We developed an assay to assess the ability of a molecular chaperone, namely the Xenopus SHsp, Hsp30C, to maintain denatured client protein, firefly luciferase (LUC), in a folding competent state using microinjected Xenopus oocytes (19,20). Using the methods described here, we found that LUC when heat denatured and microinjected into oocytes regained very little enzyme activity. However, heat denaturation of LUC in the presence of Xenopus Hsp30C resulted in 100% enzyme reactivation following oocyte injection.

Xenopus oocytes contain a variety of molecular chaperones involved in protein folding, including Hsp70, but do not contain detectable levels of Hsp30 protein or messenger ribonucleic acid (RNA) (19,21-24). This in vivo refolding assay requires less molecular chaperone and substrate than in vitro refolding assays (19). Also, this protocol has been used successfully in our laboratory with SHsps from other organisms, including the American bullfrog Rana catesbeiana and the fruit fly Drosophila melanogaster. It is likely that this assay could be used with a wide variety of molecular chaperones. Coupling this assay with deletion or site-specific mutagenesis of the Hsp will allow the determination of protein domains essential for maintenance of the client protein in a folding-competent state (19,20).

2. Materials

1. pRSET vector and ProBond column system (Invitrogen; Burlington, ON, Canada).

2. Deoxyribonucleic acid (DNA) encoding Xenopus Hsp30C.

3. Isopropylthio-P-d-galactoside (IPTG).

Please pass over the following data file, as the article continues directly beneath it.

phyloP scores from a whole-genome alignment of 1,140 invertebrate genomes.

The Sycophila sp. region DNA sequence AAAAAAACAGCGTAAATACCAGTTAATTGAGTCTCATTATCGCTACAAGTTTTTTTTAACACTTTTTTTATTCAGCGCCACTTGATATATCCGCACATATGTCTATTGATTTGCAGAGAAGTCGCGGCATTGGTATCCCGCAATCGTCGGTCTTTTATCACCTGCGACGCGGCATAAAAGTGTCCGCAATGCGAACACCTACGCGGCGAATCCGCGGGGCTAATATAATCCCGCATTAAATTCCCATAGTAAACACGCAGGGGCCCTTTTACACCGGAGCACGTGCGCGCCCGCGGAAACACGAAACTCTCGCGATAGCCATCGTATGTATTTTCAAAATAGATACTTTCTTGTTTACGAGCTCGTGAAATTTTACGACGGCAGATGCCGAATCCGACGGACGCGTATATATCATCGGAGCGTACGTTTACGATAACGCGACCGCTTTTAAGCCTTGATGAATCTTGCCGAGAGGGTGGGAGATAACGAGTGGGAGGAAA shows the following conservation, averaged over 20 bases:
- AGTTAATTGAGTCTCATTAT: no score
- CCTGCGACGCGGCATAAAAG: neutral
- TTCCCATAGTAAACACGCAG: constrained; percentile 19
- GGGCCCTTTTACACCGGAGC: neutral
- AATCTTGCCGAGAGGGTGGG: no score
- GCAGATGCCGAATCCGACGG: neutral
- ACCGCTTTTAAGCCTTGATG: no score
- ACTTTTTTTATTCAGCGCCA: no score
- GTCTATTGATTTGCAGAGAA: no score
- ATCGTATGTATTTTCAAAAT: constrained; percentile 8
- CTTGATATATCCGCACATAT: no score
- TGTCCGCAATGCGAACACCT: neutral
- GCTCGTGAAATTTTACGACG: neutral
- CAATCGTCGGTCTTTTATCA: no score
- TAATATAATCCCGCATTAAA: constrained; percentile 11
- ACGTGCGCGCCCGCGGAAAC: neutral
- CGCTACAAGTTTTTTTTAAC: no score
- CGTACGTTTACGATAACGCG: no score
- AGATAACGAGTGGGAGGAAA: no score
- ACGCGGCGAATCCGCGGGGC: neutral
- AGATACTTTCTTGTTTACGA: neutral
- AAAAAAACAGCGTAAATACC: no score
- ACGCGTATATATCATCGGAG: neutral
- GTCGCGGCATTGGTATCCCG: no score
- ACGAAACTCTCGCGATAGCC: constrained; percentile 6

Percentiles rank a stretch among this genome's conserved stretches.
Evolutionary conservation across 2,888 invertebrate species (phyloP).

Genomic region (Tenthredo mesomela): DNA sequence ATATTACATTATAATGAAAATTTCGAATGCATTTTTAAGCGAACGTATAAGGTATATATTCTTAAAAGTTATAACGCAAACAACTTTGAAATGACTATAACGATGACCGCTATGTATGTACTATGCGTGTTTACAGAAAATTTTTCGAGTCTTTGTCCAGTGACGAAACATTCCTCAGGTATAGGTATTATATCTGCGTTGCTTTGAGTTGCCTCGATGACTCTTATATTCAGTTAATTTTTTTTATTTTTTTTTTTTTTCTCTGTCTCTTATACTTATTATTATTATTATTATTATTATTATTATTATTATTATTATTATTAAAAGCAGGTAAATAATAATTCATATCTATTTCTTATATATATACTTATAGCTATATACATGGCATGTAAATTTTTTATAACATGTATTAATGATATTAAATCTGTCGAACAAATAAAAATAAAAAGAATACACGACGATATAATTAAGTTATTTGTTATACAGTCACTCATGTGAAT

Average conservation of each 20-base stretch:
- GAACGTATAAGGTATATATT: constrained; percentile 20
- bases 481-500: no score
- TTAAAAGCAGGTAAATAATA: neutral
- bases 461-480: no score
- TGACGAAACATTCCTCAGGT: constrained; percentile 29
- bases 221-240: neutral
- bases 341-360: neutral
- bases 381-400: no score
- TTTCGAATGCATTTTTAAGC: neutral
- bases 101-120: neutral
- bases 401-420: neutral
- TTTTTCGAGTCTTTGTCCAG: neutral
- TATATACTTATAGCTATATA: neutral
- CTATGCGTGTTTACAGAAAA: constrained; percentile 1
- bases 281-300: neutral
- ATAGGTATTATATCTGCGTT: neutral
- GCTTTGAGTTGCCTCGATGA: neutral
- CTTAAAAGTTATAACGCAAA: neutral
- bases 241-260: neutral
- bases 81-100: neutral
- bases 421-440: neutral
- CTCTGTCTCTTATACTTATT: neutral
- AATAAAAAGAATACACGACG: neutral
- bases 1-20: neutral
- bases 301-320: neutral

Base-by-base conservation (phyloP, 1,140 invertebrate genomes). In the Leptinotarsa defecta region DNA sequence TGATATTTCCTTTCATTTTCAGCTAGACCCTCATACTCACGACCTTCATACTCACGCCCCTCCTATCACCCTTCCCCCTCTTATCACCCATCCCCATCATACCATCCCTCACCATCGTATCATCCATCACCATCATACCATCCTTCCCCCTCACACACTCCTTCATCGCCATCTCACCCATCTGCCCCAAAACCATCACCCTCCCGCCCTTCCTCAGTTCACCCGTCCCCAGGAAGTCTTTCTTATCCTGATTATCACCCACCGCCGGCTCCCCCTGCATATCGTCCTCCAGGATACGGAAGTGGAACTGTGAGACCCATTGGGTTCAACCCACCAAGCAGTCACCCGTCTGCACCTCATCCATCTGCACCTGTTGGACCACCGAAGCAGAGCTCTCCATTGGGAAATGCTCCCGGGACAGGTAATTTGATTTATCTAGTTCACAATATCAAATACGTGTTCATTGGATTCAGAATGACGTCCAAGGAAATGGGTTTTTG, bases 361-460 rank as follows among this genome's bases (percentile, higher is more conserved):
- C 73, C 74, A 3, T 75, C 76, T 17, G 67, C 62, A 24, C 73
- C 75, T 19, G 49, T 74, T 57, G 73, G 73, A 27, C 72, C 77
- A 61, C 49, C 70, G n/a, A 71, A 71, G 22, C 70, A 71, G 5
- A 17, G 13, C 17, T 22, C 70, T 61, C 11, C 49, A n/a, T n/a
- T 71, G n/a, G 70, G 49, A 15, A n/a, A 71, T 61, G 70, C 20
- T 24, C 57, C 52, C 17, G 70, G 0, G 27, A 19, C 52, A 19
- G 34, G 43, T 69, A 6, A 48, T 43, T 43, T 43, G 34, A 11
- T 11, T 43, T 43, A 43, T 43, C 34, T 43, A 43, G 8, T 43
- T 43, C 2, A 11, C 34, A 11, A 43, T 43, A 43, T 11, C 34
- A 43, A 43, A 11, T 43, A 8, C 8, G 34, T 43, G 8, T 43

4. Guanidinium lysis buffer: 6 M guanidinium hydrochloride, 20 mM sodium phosphate, and 500 mM sodium chloride, pH 7.8.

5. Protein dialysis buffer: 50 mM Tris-HCl at pH 8.0, 0.1 mM ethylenediaminetetraacetic acid (EDTA), and 25 mM NaCl.

6. Branson Sonifier 250 sonicator (VWR International; Mississauga, ON, Canada).

7. SDS-PAGE (sodium dodecyl sulfate-polyacrylamide gel electrophoresis) equipment.

8. Nanoject II oocyte microinjector with glass 3.5-in. (7.7-cm) capillary tubes (Drummond; Broomall, PA).

9. Penicillin and streptomycin.

10. Microsep 3K microconcentrator column (Pall Filtron; Northborough, MA).

11. Bicinchoninic acid (BCA) protein assay (Pierce; Rockford, IL).

12. Micropipet puller (Harvard Apparatus, Canada; Saint-Laurent, QC, Canada).

13. Variable-volume micropipeters (10 and 100 ||L).

14. Teflon homogenizer for 1.5-mL microfuge tubes.

15. Injection buffer: 50 mM HEPES-KOH at pH 7.5.

16. Mineral oil.

17. Modified Barth's solution (MBS): 88 mMNaCl, 1 mM KCl, 0.7 mMCaCl2, 1 mMMgSO4, 5 mM HEPES at pH 7.8, and 2.5 mM NaHCO3.

18. Ficoll.

19. Firefly LUC and luciferase assay reagent (Promega, Madison, WI).

20. Homogenization buffer: 5 mM MgCl2, 10 mM KCl, 2 mM dithiothreitol, 2 mM adenosine triphosphate (ATP), 2% protease inhibitor cocktail (Sigma, St. Louis, MO), and 125 mM HEPES-KOH at pH 7.5.

21. TD 20/20 luminometer (Turner Designs, Sunnyvale, CA).

22. Xenopus laevis females (Xenopus I, Ann Arbor, MI).

23. Dissecting microscope with fiber-optic lights.

3. Methods